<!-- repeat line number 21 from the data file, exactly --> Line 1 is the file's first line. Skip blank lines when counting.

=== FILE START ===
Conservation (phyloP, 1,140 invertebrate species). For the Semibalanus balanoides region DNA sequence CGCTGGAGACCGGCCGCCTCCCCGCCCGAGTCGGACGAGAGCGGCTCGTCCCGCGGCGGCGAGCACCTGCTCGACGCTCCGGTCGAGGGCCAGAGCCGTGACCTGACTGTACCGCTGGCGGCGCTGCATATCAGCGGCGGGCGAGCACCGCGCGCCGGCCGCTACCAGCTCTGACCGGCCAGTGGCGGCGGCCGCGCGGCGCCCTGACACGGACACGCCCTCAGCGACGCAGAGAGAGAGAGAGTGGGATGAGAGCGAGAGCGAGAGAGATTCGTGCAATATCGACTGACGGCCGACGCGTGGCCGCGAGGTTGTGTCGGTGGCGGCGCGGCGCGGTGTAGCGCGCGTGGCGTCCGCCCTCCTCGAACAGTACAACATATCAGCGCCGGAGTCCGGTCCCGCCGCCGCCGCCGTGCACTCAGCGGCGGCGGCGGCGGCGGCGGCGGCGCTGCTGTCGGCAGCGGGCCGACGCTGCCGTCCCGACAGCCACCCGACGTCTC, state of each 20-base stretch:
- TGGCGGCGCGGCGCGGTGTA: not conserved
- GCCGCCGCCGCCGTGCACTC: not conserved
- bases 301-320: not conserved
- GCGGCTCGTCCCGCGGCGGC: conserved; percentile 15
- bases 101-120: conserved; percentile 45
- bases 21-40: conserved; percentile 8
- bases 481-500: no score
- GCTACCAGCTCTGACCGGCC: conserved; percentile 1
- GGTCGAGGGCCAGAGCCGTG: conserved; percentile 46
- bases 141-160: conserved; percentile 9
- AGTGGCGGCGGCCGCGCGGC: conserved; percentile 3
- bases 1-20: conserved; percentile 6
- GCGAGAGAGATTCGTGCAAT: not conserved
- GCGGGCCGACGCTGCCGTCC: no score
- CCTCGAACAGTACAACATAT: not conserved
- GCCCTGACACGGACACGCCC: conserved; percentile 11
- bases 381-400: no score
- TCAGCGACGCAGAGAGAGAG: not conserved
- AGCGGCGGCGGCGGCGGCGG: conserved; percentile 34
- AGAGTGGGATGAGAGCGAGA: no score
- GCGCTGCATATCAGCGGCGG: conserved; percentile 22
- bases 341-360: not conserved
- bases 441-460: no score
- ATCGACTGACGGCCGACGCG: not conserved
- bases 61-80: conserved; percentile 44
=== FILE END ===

- AGAGTGGGATGAGAGCGAGA: no score